I give several private coachings each week to actors and singers who book an hour of one-on-one time in my studio. I work from the piano and guide the actors through song interpretation or vocal technique or audition prep. Each coaching is its own unique little thing, but today an actor was specifically looking for a pop/rock song. Ah, yes. That again.
Musical theater actor/singer/dancer types are being asked more and more to sing pop/rock, and often they have no idea what to do. They’ve spent years tap dancing and singing Rodgers and Hammerstein, Sondheim, Charles Strouse, and Ahrens and Flaherty and now they’ve got a big audition for one of the more pop/rock shows. (Think Spring Awakening, Next To Normal, Rent, Rock of Ages, Jersey Boys, Mamma Mia…. etc.) Actors want you to believe they can do everything, that they are malleable, versatile, skilled chameleons. Sometimes this is actually true.
But the actors who have for years relied on, well, acting, are freaked out at the idea that they will be required to stand in the middle of an audition room and sing a pop song. Here’s why.
The big difference between musical theater songs and pop (radio) songs is they way they function. For the most part, a musical theater song exists to get a character from point A to point B. Over the course of the song, a character will have a realization, make a discovery, choose a direction or solve a problem, leading us from one dramatic scene to the next, keeping the show moving forward. If a musical theater song does not have direction to it, an actor has nothing to play and the show stalls. We audience members don’t want that. We are sitting in the seats of the theater, waiting to see what’s going to happen to our character. We are listening. We are invested. We do not want to be here all night.
A pop song, however, is usually more of an elaboration of a feeling. Pop songs are designed to be sung along with. They make you smile or they make you ache or they make you dance. If you can’t sing along to the chorus by the second time you’ve heard it, it’s probably not going to stick. So if you try to act your way through a pop song, it’s likely going to be pretty awkward.
I remember one coaching where the actor asked, with earnest sincerity, “Won’t you take me to… Funky Town?”
So here’s the challenge. You’ve got to find a song that lets you rock out like a superstar on stage at Madison Square Garden, but you’ve also got to convince the panel that you can hold your own in a role in a musical.
I’m going to jump ahead and tell you that the answer is, and always is, you’ve got to figure out who YOU are when you’re wearing this particular costume. In the same way that you’d expect to dig deep into your personal experience to figure out where you and Nathan Detroit meet, you’ve also got to find your inner rock star.
Here’s what I think. I think the casting directors and the creative teams are asking you to show them what you look like when nobody else is looking. How do you sound when you’re in the shower? What’s on your iPod at the gym? What’s in your car on a road trip? What is the music that you feel, deep in your soul? In today’s coaching I asked my singer what pop music (recorded in the last ten years please, and five is better) he belted out in his car. His first two answers were Maroon 5 and Kings of Leon. So we spent some time on YouTube watching the videos of their songs, critically asking ourselves these questions.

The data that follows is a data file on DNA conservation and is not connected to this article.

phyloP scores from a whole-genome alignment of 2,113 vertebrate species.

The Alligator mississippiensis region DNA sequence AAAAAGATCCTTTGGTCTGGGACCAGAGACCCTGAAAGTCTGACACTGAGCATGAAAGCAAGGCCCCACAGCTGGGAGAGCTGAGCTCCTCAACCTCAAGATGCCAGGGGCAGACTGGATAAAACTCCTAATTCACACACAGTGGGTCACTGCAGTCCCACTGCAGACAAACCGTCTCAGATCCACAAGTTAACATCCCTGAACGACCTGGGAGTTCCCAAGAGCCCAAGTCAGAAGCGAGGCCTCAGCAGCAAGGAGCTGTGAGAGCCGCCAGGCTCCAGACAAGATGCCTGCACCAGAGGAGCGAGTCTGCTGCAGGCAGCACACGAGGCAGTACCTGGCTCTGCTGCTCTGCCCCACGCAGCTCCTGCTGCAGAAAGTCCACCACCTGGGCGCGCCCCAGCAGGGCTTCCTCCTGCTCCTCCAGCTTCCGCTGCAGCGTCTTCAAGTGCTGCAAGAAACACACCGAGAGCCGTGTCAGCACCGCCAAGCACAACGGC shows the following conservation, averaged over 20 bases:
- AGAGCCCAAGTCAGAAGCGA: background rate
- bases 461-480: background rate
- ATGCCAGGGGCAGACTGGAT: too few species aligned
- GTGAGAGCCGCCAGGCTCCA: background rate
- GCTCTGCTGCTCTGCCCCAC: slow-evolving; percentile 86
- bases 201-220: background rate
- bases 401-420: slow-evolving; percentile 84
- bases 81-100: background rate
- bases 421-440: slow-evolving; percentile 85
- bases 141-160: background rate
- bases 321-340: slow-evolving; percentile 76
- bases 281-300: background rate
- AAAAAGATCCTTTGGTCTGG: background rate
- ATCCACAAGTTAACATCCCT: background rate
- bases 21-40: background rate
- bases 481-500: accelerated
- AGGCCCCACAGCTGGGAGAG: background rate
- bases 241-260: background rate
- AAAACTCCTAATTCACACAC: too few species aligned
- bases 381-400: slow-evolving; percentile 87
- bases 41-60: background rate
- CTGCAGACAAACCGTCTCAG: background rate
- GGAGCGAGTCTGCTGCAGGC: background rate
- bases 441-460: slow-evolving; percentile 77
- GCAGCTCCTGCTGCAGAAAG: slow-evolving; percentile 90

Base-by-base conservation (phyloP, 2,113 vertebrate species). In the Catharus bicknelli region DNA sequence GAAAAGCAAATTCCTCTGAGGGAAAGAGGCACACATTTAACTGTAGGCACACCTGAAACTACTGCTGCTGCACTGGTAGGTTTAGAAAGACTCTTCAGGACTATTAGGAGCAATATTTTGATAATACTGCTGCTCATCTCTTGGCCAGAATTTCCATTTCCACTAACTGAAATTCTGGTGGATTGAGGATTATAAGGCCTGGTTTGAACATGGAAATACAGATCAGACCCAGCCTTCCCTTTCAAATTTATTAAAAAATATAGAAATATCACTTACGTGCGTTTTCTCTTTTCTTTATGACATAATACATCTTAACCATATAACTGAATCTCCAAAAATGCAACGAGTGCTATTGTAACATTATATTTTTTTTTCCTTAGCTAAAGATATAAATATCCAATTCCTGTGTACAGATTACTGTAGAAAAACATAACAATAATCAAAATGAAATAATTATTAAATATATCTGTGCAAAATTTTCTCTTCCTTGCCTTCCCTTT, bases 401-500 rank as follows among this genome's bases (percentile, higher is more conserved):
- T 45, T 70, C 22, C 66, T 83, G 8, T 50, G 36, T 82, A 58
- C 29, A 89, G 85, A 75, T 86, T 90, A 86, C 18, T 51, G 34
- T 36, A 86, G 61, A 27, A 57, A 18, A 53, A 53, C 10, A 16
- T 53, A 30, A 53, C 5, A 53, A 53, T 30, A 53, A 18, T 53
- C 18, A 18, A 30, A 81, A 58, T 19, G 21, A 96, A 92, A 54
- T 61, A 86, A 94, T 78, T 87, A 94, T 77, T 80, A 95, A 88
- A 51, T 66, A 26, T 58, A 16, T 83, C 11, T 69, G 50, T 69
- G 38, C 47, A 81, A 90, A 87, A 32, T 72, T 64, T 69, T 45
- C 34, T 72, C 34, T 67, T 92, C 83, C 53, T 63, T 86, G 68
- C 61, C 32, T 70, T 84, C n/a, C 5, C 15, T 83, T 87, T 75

1. Does this song have enough music in it? Is there an actual melody for me to sing? Is it going to sound decent when it’s played on just a piano? Is it in my vocal range? (Or could it be if I raised or lowered it a step or two?) Is it as satisfying to sing as it is to listen to?
2. Once I cut the guitar/keyboard/bagpipe solo out of the middle, is there enough song left for me to use? Is there an obvious place to end? Is there a full song here or just a really great 16-bar cut? (Both are useful.)
3. Is the sheet music available? (Everything we found today was available for $5.25 at www.musicnotes.com.) Important: Is it in the same key as the recording? Or perhaps better still: Is it transposable into a key that’s better suited for me?
4. Are any of these lyrics going to make the panel cringe? Do I believe what I’m saying? Will I be able to be authentically me when I am standing in that room, singing this song?
5. Can I sing this song without just imitating the original recording artist? Or if I DO imitate the original recording artist, do I sound awesome? (God forbid you sound like a pale imitation of the only other person we’ve ever heard sing this song.)
Ultimately, my client and I found a few songs today that he is going to learn, and once we’ve worked on them a bit he’ll choose what’s the most effective for him. His goal was to find the thing that would not make him feel like an idiot in the “I-don’t-really riff/sing-gospel/rock/improvise” category. If we find that song — or ideally, two contrasting songs — we will put them in his book, right after Rodgers and Hammerstein’s “If I Loved You.”
And my client sings a mean “If I Loved You.”